A computed tomography (CT) scan is a diagnostic imaging test used to examine the bones, organs, blood vessels, and soft tissues inside the body. During a CT scan, x-rays are taken from many different angles. Then, a computer combines the images to create a cross-sectional picture. This process can be repeated multiple times to create a three-dimensional image of the inside of the body.
CT scans can give insight into the condition of your soft tissues, organs, blood vessels, and bones. The series of images taken during this scan give physicians a clearer view of these structures than a normal x-ray. A CT scan can be used to diagnose and monitor bone and joint problems as well as certain cancers and diseases. It is also used to detect internal bleeding and blood clots.
CT scans are painless procedures that are typically done at outpatient centers. You will be awake for the scan, which can last anywhere from 5 minutes to 30 minutes. CT scan side effects are rare, and most patients are able to go home immediately after the procedure. Your physician will be able to interpret your results immediately. If you visited an imaging center for your scan, a radiologist will examine the images and send the results to your physician.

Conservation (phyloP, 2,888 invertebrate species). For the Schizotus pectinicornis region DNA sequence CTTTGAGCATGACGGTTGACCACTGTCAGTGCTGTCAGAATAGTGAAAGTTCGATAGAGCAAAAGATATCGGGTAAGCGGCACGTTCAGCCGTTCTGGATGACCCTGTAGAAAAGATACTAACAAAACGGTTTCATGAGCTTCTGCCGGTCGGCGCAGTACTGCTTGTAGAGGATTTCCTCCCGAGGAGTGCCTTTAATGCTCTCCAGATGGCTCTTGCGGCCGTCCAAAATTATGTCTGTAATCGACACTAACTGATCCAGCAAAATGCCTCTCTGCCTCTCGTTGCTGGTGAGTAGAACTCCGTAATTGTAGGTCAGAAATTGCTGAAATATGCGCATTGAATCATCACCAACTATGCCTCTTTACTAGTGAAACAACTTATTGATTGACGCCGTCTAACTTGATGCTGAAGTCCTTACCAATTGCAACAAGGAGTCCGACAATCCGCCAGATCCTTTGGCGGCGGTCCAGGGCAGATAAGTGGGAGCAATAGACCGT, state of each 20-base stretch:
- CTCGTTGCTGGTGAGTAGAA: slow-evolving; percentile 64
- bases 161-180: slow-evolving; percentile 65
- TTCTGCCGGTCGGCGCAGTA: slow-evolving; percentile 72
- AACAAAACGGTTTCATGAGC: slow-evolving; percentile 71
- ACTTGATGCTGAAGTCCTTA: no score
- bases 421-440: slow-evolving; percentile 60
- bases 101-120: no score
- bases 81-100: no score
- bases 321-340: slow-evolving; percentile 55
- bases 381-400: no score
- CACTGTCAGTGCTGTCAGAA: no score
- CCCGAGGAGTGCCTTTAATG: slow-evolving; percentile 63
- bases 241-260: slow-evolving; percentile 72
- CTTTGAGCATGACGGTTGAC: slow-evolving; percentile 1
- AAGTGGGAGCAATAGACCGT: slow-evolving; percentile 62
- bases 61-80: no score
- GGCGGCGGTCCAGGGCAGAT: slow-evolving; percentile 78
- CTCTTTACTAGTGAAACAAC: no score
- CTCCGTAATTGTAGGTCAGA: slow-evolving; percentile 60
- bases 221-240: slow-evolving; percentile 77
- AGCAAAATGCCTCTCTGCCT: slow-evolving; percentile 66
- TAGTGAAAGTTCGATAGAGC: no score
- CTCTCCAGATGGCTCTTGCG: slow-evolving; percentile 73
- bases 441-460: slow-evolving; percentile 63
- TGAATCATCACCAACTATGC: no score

Are there alternatives to a CT scan?
A CT scan creates detailed images of the inside of your body. These images help your physician diagnose and monitor a wide number of conditions. If your doctor tells you that you need a CT scan, it’s probably because it is the best imaging test for your situation. There are two alternatives to a CT scan. However, you’ll want to check with your doctor to see if either are a good option for you
- Magnetic Resonance Imaging — Magnetic resonance imaging (MRI) is an imaging test that uses radio waves and large magnets to take detailed images of the body’s organs and internal structures without the ionizing radiation needed for x-rays and CT scans.
- X-Ray — An x-ray is an imaging test that allows physicians to see two-dimensional images of a patient’s bones and soft tissues. X-ray images are not as detailed as those from other imaging tests.
The type of procedure you get will depend on your personal health and your doctor’s recommendations. You can always ask your doctor why they’re recommending any procedure. If you’re unsure about their recommendations, feel free to get a second opinion.
How much should you pay for your CT scan?
Finding a fair cost for you CT scan can be challenging. There are many factors that can affect how much you pay. These include where you live, whether you’re insured or not, and who you choose to perform your scan. New Choice Health can help you understand how these variables impact the cost of your scan. You can then use the information available to find the best price for your procedure. Visit the New Choice Health CT scan cost page to learn how to find a fair price for your CT scan today.